It’s usually said that if you do any front-end work on a car, the car is going to need to be re-aligned. By the book, that’s largely true, but in my experience, replacing front-suspension components like struts and control arms with identical replacement parts doesn’t materially affect alignment. It’s replacing steering components, especially tie rods, which have their adjustability built into them via threaded rods, that absolutely requires an alignment afterward.
After such work, I used to dutifully haul my cars in to whatever auto repair chain had a discount coupon for alignment. However, a number of years ago, I began doing front-end alignments myself.
I first tried the string method: stretching a pair of strings from the rear wheels to the front. You can find numerous videos on this on YouTube. But for some reason—lack of attention span, high winds, gravity in my garage, who knows?—the string method didn’t work for me; when I tried it on Louie, the ’72 tii, a few years back, when I drove the car afterward, it felt like the two headlights were trying to drive in different directions.
There’s another popular do-it-yourself method in which you take a pair of flat, rigid metal plates, lean one of them against each front tire, and use a pair of tape measures on the leading and trailing edges. Pre-packaged “toe-in plates,” with slots cut into them to hold the supplied tape measures, can be bought online for about $60. Although some swear by these, I was skeptical, since even with a pair of identical new tape measures, my ability to reliably measure within a sixteenth of an inch across a span of five feet using a device that sags in the middle is questionable.
So I looked at other methods that don’t provide the actual edge-to-edge measurements for you to subtract, but instead tell you the difference between the two measurements. I bought what’s sometimes called a toe-in gauge: a rigid metal bar with a right angle at one end and a sliding sprung needle indicator at the other. You slide it behind the tires, lift it up, pull it so that the right angle is flush with one tire, slide the indicator against the other tire and adjust it so it reads zero, then flip it around to the front edges of the tires. The reading on the indicator is the toe in or out. These used to be made by Manco; they were available through Eastman, and were popular in British car circles. A similar item was sold for a while by Harbor Freight. I found one from Slugbus available here on eBay for about $60 shipped.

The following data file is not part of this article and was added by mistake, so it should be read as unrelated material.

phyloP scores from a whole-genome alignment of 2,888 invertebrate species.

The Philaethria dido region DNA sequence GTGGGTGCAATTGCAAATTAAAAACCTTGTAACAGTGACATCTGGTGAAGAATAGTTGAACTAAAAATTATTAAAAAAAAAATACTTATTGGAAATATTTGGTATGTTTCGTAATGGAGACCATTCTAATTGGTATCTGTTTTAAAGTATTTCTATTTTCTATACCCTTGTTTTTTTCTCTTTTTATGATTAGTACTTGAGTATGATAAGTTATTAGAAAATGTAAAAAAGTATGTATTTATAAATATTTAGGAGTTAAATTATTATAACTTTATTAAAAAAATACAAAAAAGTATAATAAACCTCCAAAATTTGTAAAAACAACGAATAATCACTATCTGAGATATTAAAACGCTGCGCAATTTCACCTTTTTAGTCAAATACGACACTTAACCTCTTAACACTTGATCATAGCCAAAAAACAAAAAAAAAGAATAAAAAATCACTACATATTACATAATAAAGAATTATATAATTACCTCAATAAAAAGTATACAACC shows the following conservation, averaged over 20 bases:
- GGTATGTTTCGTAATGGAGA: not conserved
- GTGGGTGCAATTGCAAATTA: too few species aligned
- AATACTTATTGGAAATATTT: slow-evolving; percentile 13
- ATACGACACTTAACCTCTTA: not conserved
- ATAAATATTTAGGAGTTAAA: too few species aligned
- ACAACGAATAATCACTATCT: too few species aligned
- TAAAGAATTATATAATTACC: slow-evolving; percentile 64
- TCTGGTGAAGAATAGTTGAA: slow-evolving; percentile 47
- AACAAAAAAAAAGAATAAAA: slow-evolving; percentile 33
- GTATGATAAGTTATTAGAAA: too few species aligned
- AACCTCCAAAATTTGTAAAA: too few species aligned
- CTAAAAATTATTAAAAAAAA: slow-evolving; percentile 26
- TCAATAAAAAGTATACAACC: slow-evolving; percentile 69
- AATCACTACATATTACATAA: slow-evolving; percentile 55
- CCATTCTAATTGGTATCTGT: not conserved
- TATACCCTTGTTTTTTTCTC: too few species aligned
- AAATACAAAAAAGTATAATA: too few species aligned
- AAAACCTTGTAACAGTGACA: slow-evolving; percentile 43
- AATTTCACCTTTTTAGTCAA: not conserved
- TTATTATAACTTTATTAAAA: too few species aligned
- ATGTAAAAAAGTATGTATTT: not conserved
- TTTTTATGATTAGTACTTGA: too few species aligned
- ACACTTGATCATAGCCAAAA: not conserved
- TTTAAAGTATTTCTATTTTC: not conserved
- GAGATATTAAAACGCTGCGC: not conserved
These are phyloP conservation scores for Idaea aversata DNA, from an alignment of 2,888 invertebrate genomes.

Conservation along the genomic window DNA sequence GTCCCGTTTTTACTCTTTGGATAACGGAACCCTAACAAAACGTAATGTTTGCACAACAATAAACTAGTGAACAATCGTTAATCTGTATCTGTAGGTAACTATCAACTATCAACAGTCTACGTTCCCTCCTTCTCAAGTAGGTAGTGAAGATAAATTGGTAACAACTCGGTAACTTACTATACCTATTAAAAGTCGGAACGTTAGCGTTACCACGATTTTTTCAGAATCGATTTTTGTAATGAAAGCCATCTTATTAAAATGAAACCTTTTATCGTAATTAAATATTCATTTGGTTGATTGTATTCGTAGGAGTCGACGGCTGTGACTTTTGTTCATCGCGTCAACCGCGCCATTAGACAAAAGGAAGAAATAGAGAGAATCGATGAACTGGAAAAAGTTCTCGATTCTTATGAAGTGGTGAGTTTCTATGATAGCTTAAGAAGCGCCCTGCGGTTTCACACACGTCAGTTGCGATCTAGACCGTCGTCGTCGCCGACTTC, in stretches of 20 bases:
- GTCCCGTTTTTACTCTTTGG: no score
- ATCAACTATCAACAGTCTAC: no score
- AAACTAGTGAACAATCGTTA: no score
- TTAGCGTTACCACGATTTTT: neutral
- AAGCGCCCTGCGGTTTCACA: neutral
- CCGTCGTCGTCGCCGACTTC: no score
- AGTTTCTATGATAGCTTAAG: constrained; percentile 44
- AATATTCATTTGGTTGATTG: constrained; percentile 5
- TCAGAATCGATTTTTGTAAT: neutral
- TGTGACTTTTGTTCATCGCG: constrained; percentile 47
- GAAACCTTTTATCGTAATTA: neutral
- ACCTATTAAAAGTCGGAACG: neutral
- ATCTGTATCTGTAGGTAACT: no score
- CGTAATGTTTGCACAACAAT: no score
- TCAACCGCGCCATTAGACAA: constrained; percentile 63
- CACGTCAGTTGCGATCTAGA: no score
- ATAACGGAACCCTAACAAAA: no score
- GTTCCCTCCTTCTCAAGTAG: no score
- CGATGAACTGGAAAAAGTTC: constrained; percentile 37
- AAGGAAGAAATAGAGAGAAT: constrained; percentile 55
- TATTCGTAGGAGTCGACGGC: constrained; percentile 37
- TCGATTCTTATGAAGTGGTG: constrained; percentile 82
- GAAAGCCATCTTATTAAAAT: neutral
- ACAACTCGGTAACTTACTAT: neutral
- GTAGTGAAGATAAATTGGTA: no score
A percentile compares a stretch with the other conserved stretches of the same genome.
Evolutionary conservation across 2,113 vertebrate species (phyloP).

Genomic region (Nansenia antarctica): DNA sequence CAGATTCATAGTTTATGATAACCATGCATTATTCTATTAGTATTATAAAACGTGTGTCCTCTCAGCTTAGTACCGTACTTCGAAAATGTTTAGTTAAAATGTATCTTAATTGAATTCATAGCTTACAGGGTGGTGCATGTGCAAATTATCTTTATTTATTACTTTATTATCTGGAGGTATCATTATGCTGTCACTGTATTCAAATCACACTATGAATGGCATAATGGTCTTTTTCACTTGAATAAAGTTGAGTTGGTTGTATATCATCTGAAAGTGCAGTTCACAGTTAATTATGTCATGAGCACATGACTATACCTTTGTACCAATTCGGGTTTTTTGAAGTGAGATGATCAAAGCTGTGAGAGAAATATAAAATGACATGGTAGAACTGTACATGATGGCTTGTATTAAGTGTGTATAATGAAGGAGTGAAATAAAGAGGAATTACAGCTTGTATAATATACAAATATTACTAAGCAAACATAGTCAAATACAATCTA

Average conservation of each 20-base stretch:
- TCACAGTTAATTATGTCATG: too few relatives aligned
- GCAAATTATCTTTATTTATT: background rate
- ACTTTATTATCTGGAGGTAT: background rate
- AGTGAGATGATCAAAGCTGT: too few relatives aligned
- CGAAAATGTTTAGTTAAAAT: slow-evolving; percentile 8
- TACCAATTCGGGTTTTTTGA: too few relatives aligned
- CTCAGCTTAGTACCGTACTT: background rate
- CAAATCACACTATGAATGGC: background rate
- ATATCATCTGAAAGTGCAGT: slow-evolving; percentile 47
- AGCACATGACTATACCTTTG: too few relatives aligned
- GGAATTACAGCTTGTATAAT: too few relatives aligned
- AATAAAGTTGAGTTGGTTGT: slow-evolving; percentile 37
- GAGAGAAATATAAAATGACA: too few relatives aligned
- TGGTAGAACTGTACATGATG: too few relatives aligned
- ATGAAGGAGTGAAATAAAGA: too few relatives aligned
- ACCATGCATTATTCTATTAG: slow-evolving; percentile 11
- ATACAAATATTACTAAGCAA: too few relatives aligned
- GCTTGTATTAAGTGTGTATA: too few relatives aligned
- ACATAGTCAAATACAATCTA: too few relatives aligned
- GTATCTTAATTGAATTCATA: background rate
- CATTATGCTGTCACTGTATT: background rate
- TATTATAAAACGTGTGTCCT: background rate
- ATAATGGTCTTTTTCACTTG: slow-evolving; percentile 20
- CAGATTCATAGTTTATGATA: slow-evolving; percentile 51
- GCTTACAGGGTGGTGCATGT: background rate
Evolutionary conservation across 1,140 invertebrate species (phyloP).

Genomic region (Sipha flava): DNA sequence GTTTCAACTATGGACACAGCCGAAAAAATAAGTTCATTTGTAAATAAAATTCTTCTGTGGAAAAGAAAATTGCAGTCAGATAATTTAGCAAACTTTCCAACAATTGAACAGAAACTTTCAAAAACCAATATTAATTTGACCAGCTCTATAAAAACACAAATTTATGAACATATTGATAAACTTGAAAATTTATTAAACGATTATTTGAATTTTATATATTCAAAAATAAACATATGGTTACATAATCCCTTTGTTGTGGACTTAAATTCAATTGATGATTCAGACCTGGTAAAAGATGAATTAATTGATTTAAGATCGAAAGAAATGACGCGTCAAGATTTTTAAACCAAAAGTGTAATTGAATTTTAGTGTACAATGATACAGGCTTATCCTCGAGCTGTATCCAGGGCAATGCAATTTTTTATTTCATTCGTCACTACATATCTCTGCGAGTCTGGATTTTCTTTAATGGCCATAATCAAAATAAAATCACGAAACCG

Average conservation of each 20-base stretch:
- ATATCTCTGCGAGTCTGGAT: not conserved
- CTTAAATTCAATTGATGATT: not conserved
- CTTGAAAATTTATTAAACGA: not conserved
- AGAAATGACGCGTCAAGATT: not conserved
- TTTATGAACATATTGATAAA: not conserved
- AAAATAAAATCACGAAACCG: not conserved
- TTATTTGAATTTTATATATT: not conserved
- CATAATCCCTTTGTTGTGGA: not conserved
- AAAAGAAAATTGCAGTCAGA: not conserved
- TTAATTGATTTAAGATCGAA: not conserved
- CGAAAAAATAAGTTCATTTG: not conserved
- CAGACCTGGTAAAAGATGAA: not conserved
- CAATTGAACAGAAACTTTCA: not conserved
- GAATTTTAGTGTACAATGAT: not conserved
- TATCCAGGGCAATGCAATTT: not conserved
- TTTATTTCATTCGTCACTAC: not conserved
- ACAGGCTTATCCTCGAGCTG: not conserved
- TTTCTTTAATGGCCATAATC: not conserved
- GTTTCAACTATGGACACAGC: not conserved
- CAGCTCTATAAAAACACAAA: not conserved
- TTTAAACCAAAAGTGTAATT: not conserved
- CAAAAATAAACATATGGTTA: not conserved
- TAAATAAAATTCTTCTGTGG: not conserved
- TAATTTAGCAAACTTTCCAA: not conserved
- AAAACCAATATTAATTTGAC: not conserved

I used the toe-in gauge last spring on the 2002tii, and while it’s kind of cheesy, it works well enough to be useful. Its main advantage is that it’s fast; as long as you can lift it up behind the front tires to reach the rear edges of both tires without it hitting anything, you can quickly set it to zero at the rear, then flip it around to take the front measurement. It’s got a little flip-out stand on the right-angle end to hold that end a consistent height off the ground.
While any of these tire-based measurements can be thrown off by tire bulge, or by lettering on the sidewall, and are thus never going to be as accurate as something using the hubs or wheels, the toe-in gauge was certainly good enough to get close to zero toe-in. From there I’d typically just tweak it in by feel, adjusting the tie rods to toe it in until I felt the front tires scrubbing, then back it off until I felt the front end wandering, then set it halfway between the two.
The main disadvantage is that the measurement is best done at the midpoint of the tire diameter, where there should be no camber affecting it. There’s no guarantee that the little flip-out stand is going to put that end at the midpoint, and side-to-side height variations of the two ends can throw the alignment measurements off by quite a bit.
And when I tried to use the toe-in gauge on the Lotus after I rebuilt its front end, I found that it didn’t work nearly as well as it did on the 2002, because at the rear edge of the Lotus’ front tires, the body of the car itself was in the way, preventing me from lifting the toe-in gauge up behind the tires. When I jacked up the car, it let the front suspension hang, which allowed me to get the gauge closer to the midpoint of the tires, but at the cost of lot of positive camber, which can affect the measurement. It was good enough to get the front alignment in the ballpark, but I also needed to do a rear-wheel alignment on the Lotus, so I began looking at another method.